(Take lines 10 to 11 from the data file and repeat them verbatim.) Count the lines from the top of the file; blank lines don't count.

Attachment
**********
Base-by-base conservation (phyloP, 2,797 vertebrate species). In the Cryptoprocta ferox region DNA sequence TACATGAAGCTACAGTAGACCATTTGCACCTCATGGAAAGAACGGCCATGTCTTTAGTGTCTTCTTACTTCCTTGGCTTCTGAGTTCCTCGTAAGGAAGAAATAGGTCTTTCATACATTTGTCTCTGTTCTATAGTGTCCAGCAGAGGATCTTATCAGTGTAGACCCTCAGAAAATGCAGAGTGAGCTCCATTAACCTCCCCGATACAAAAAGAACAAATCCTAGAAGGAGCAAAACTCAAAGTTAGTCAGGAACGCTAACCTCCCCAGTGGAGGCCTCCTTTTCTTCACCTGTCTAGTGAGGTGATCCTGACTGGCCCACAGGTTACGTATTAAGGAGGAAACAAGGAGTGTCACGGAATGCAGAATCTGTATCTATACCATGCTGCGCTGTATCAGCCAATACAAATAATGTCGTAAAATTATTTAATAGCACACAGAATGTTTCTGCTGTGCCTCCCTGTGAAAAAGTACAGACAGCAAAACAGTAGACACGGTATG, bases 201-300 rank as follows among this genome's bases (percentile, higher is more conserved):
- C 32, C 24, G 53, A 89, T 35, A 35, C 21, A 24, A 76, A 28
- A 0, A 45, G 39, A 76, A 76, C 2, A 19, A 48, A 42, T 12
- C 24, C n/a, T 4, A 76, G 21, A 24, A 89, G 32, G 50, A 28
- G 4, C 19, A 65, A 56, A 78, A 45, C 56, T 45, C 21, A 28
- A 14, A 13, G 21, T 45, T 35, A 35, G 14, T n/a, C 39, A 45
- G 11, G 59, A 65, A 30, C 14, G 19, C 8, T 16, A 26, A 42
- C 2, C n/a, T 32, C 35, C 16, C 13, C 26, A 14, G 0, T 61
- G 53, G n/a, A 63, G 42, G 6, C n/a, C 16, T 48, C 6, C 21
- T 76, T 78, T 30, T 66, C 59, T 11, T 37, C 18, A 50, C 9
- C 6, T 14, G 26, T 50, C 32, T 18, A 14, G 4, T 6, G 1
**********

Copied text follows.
- T 76, T 78, T 30, T 66, C 59, T 11, T 37, C 18, A 50, C 9
- C 6, T 14, G 26, T 50, C 32, T 18, A 14, G 4, T 6, G 1